Anesthesia and Circulating Tumor Cells in Primary Breast Cancer Patients

A Randomized Controlled Trial

Frédérique Hovaguimian, M.D.; Julia Braun, Ph.D.; Birgit Roth Z'graggen, Ph.D.; Martin Schläpfer, M.D.; Claudia Dumrese, Ph.D.; Christina Ewald, Ph.D.; Konstantin J. Dedes, M.D.; Daniel Fink, M.D.; Urs Rölli, M.Sc.; Manfred Seeberger, M.D.; Christoph Tausch, M.D.; Bärbel Papassotiropoulos, M.D.; Milo A. Puhan, Ph.D.; Beatrice Beck-Schimmer, M.D.

Disclosures

Anesthesiology. 2020;133(3):548-558. 

In This Article

Results

Between March 10, 2014, and April 10, 2018, 586 patients were assessed for eligibility (Figure 1). Of 217 enrolled participants, seven patients withdrew consent after randomization. We eventually included 210 patients in the intention-to-treat analysis (sevoflurane group: n = 107, propofol group: n = 103).

Figure 1.

Flow diagram.

Baseline characteristics are presented in Table 1. Demographic and clinical data were balanced between treatment groups. Most participants were middle-aged, modestly morbid patients with an early-stage tumor. Baseline circulating tumor cell counts and positivity (using a cutoff value of at least 1 and at least 5 circulating tumor cells/7.5 ml blood) were similar in both allocation groups. Table 2 depicts the intra- and postoperative characteristics, which were well balanced between groups.

The evolution of circulating tumor cell counts over time is illustrated in Figure 2, Table 3, and Supplemental Digital Content figure 1, which depicts predicted tumor cell counts using the estimates from the Poisson model, including a linear time variable and baseline circulating tumor cell counts (http://links.lww.com/ALN/C415). Administrating sevoflurane versus propofol did not affect the primary outcome of circulating tumor cell counts over time (rate ratio, 1.27 [95% CI, 0.95 to 1.71]; P = 0.103). This was the case, regardless of whether time was considered as a linear or a factor variable, or whether an interaction term between time and anesthesia was introduced. However, when we explored the effect of anesthetics on the maximal circulating tumor cells value at any time point after surgery, administrating inhalational anesthesia (i.e., sevoflurane) led to a significant increase in maximal circulating tumor cell counts postoperatively (sevoflurane vs. propofol: rate ratio, 1.36 [95% CI, 1.18 to 1.56]; P < 0.0001; i.e., the maximum number of circulating tumor cells increased by a factor of 1.36 (or 36%) when sevoflurane was used compared with propofol).

Figure 2.

Evolution of circulating tumor cell counts over time.

When circulating tumor cells were analyzed as a binary outcome over time, the type of anesthesia did not have any effect on circulating tumor cell positivity, regardless of the cutoff value considered (cutoff value of at least 1 circulating tumor cell/7.5 ml blood: sevoflurane vs. propofol odds ratio, 1.21 [95% CI, 0.84 to 1.74]; P = 0.309; cutoff value of at least 5 circulating tumor cells/7.5 ml blood: sevoflurane vs. propofol odds ratio, 1.59 [95% CI, 0.86 to 3.01]; P = 0.139). Similar results were obtained when time was considered as a factor variable, and there was no evidence for an interaction between treatment and time.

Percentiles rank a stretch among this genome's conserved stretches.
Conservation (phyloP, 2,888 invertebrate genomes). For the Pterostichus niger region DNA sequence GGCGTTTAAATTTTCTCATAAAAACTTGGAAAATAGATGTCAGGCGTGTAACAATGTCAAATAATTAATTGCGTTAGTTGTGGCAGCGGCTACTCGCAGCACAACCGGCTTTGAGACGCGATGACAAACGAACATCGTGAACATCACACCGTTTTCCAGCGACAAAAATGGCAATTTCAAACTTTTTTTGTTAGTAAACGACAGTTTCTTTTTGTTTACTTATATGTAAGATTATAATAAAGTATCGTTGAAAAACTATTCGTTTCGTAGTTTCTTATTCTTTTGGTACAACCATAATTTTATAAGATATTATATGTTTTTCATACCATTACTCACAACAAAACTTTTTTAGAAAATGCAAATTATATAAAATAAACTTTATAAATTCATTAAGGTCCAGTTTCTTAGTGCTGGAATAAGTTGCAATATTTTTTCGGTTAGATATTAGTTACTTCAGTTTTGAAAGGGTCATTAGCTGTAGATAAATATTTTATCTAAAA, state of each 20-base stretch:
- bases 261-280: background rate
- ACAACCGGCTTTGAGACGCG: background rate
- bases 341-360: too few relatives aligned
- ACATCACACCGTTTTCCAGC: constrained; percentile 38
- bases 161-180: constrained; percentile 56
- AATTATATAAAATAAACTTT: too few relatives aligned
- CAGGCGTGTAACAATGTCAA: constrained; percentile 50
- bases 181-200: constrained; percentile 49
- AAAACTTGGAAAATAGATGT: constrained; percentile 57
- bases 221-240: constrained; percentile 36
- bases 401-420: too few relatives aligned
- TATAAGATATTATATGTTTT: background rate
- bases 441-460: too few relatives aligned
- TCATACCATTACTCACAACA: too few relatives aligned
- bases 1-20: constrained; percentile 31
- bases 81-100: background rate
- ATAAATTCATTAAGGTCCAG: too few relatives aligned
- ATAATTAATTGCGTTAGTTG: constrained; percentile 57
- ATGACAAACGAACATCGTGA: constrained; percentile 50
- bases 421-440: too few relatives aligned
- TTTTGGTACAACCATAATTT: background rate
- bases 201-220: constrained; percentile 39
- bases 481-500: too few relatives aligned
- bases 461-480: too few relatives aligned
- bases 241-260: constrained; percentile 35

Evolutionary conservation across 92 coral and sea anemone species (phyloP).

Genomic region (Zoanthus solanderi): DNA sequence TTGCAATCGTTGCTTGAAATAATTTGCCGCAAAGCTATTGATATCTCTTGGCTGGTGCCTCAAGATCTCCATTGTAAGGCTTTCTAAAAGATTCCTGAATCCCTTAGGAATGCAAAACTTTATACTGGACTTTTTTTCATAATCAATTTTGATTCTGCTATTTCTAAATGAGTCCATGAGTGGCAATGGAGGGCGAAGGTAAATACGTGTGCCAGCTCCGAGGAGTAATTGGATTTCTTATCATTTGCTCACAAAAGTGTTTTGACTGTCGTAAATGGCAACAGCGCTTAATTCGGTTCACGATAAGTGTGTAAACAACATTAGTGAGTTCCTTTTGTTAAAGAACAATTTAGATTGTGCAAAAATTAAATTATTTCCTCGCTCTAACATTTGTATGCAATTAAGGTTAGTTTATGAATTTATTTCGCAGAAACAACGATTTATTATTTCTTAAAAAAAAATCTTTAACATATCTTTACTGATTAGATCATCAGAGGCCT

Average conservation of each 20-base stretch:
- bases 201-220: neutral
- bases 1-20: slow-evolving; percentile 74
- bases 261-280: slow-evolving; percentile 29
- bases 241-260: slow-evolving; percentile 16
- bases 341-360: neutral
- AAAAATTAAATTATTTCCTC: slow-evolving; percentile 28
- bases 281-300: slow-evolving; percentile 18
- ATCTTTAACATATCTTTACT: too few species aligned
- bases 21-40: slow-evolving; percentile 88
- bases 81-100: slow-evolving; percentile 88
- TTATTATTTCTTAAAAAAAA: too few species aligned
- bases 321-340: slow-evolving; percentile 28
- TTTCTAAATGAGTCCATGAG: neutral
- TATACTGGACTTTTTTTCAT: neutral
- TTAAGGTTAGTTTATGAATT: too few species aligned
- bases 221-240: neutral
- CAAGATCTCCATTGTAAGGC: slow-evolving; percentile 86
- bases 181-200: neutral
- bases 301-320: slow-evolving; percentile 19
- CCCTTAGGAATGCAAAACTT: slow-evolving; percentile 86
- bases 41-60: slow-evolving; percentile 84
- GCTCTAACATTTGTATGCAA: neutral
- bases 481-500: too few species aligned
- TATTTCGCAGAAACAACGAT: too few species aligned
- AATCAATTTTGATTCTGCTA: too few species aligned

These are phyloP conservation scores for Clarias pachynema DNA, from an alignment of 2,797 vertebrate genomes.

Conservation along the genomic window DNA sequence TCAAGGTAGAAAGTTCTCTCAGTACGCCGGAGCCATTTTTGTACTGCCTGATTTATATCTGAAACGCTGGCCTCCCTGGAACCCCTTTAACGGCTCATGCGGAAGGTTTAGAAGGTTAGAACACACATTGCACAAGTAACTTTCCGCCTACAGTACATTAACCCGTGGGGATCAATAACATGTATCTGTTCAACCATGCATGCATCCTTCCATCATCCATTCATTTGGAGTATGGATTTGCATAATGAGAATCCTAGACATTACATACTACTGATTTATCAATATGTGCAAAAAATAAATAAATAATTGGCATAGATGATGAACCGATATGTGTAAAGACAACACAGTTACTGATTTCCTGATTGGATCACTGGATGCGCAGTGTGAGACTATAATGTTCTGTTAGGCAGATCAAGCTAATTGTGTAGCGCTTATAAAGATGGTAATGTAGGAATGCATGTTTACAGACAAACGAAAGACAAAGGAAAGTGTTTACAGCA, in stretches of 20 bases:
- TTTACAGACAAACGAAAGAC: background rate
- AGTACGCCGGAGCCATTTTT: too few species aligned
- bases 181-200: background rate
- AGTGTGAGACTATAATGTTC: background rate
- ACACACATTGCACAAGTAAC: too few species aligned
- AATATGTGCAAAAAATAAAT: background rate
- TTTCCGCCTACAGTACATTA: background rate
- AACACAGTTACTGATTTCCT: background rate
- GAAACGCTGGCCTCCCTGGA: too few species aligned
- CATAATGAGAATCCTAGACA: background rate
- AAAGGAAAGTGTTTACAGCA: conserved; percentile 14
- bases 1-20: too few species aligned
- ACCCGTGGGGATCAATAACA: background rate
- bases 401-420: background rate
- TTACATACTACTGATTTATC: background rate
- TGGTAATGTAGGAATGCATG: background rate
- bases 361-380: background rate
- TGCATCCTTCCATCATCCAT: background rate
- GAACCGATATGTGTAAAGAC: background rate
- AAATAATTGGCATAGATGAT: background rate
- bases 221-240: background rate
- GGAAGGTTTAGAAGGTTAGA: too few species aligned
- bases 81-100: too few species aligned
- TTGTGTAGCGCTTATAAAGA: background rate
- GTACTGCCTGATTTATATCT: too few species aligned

We performed predefined analyses to explore whether tumor-related and perioperative factors modified the effect of anesthetics on circulating tumor cell counts. Models adjusted for tumor type (DCIS, luminal A, luminal B, triple negative, HER2 positive, other) and tumor size (Tis, T1, T2, T3, T4) did not reveal any relevant effect modification on circulating tumor cell counts over time or positivity (regardless of the cutoff value considered). Similarly, adjusting for opioid consumption did not yield any effect modification. In the exploratory models, however, the effect of inhalational anesthesia on maximal postoperative circulating tumor cells values remained robust (sevoflurane vs. propofol rate ratio, 1.26 [95% CI, 1.09 to 1.47]; P = 0.002; adjustment for tumor type, size, and opioid consumption).

Exploratory in vitro analyses were conducted in a subgroup of 60 patients randomly selected from the study data set (30 in the sevoflurane group and 30 in the propofol group). Similar natural killer cell-induced apoptosis rates were found in both treatment groups (mean apoptosis rate, for sevoflurane group, 34.7%; for propofol group, 35.7%). Overall, the necrosis rate of K562 tumor cells was less than 1%. Linear regression yielded no evidence for an association between apoptosis rates and maximal circulating tumor cell counts (regression coefficient, -0.077; 95% CI, -0.33 to 0.17; Figure 3). This was the case, regardless of treatment group assignment or whether an interaction term between anesthesia type and natural killer cell activity was introduced.

Figure 3.

Scatter plot of natural killer cell activity and maximal circulating tumor cell counts, by treatment.

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